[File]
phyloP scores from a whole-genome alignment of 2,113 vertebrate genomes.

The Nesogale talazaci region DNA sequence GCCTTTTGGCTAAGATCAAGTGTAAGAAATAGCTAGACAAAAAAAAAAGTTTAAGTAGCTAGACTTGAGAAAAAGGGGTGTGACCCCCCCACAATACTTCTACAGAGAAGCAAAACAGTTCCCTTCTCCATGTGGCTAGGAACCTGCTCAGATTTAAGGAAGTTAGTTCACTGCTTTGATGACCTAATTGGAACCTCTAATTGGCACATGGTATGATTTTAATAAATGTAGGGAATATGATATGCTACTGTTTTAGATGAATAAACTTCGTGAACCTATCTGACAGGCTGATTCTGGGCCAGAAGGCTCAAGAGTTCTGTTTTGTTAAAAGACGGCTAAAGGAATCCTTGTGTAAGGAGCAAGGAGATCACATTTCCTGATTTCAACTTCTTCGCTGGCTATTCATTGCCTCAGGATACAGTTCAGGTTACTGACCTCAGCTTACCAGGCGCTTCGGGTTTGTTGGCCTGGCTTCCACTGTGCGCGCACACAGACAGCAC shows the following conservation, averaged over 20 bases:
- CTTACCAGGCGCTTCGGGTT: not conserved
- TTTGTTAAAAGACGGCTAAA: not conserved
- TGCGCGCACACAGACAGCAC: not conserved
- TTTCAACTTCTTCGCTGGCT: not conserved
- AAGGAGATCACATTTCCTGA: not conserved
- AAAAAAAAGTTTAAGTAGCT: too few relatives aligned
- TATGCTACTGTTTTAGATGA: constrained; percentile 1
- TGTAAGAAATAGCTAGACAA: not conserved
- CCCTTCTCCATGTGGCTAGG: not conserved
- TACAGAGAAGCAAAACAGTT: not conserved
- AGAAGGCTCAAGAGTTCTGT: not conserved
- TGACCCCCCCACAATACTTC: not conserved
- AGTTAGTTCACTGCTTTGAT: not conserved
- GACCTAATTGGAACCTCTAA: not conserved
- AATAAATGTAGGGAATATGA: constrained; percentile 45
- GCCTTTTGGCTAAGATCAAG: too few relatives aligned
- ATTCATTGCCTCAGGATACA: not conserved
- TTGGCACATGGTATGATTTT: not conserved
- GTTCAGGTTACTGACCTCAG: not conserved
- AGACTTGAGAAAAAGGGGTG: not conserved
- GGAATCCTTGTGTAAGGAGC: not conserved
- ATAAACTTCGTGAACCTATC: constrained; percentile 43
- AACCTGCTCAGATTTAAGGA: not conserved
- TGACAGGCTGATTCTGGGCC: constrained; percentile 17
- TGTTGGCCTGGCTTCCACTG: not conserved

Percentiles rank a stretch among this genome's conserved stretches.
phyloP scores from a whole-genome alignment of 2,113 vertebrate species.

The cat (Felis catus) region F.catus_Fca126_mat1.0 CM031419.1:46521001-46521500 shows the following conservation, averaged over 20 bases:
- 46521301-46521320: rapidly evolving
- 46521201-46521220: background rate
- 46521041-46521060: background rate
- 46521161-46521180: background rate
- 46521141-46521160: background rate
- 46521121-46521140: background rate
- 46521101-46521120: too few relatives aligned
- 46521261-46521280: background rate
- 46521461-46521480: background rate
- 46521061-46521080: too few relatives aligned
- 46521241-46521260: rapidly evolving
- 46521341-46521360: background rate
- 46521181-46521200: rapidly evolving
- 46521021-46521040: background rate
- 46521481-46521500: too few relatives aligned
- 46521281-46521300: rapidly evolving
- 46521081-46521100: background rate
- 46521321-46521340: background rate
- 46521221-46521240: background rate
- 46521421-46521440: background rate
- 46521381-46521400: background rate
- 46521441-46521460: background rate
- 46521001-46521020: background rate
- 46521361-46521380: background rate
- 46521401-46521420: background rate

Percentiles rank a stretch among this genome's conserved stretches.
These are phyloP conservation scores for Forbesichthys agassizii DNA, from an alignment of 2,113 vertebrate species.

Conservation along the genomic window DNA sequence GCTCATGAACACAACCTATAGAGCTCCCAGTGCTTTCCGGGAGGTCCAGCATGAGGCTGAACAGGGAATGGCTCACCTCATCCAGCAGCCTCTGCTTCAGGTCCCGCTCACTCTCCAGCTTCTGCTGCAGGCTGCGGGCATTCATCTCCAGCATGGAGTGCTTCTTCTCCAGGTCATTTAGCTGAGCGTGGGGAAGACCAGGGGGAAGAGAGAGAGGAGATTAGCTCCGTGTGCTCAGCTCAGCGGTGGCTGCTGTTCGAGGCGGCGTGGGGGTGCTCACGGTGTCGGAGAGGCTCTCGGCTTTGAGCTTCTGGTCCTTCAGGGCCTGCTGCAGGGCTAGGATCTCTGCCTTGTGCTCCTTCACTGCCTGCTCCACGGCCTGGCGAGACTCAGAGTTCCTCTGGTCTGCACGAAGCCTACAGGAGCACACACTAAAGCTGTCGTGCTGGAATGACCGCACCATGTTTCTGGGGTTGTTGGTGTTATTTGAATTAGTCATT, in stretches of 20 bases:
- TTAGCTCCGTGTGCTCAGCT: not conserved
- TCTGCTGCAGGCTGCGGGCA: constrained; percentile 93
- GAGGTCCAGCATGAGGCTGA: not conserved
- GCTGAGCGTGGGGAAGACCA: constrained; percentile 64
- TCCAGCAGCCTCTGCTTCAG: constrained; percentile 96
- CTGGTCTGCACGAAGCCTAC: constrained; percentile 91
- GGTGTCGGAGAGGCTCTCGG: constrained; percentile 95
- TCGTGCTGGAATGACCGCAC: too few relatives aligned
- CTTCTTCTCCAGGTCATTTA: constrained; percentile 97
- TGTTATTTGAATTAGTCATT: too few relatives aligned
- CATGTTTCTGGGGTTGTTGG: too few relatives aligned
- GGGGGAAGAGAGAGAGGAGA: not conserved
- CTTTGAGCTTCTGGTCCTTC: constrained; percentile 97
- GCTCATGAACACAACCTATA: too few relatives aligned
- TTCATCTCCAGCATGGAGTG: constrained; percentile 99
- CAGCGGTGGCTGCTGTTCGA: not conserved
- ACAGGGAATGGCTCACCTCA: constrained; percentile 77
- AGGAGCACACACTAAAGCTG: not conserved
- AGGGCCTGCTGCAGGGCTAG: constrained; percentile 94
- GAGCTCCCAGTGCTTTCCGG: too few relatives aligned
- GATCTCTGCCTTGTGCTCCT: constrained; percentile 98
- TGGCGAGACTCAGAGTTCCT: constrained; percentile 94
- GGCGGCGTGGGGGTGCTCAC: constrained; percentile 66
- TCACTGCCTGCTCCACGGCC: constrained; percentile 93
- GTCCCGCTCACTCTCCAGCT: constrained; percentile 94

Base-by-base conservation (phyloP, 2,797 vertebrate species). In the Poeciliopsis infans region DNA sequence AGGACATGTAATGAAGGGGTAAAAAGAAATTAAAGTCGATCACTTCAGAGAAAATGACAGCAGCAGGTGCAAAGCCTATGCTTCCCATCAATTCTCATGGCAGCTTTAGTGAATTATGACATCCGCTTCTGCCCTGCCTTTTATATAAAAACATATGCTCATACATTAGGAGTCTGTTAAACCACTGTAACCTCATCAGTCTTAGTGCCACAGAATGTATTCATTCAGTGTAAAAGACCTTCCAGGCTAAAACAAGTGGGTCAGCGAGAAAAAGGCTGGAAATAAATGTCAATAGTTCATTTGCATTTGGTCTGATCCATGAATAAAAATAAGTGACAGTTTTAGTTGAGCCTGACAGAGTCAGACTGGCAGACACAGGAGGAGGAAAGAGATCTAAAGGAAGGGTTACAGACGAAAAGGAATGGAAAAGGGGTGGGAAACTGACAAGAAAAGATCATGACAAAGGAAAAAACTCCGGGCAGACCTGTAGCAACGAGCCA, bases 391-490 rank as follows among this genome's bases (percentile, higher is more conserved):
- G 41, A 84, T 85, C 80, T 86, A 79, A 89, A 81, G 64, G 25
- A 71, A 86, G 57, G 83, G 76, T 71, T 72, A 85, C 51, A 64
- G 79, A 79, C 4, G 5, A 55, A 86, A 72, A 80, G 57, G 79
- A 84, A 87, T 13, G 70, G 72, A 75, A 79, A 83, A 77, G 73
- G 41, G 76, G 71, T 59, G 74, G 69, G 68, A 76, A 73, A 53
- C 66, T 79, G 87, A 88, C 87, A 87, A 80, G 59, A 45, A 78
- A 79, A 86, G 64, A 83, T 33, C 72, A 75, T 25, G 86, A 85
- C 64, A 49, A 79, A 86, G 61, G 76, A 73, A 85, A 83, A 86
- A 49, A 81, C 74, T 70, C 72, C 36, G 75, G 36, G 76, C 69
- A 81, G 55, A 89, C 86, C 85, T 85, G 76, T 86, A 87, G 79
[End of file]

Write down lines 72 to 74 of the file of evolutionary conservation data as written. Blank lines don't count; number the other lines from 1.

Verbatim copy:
- GCTCATGAACACAACCTATA: too few relatives aligned
- TTCATCTCCAGCATGGAGTG: constrained; percentile 99
- CAGCGGTGGCTGCTGTTCGA: not conserved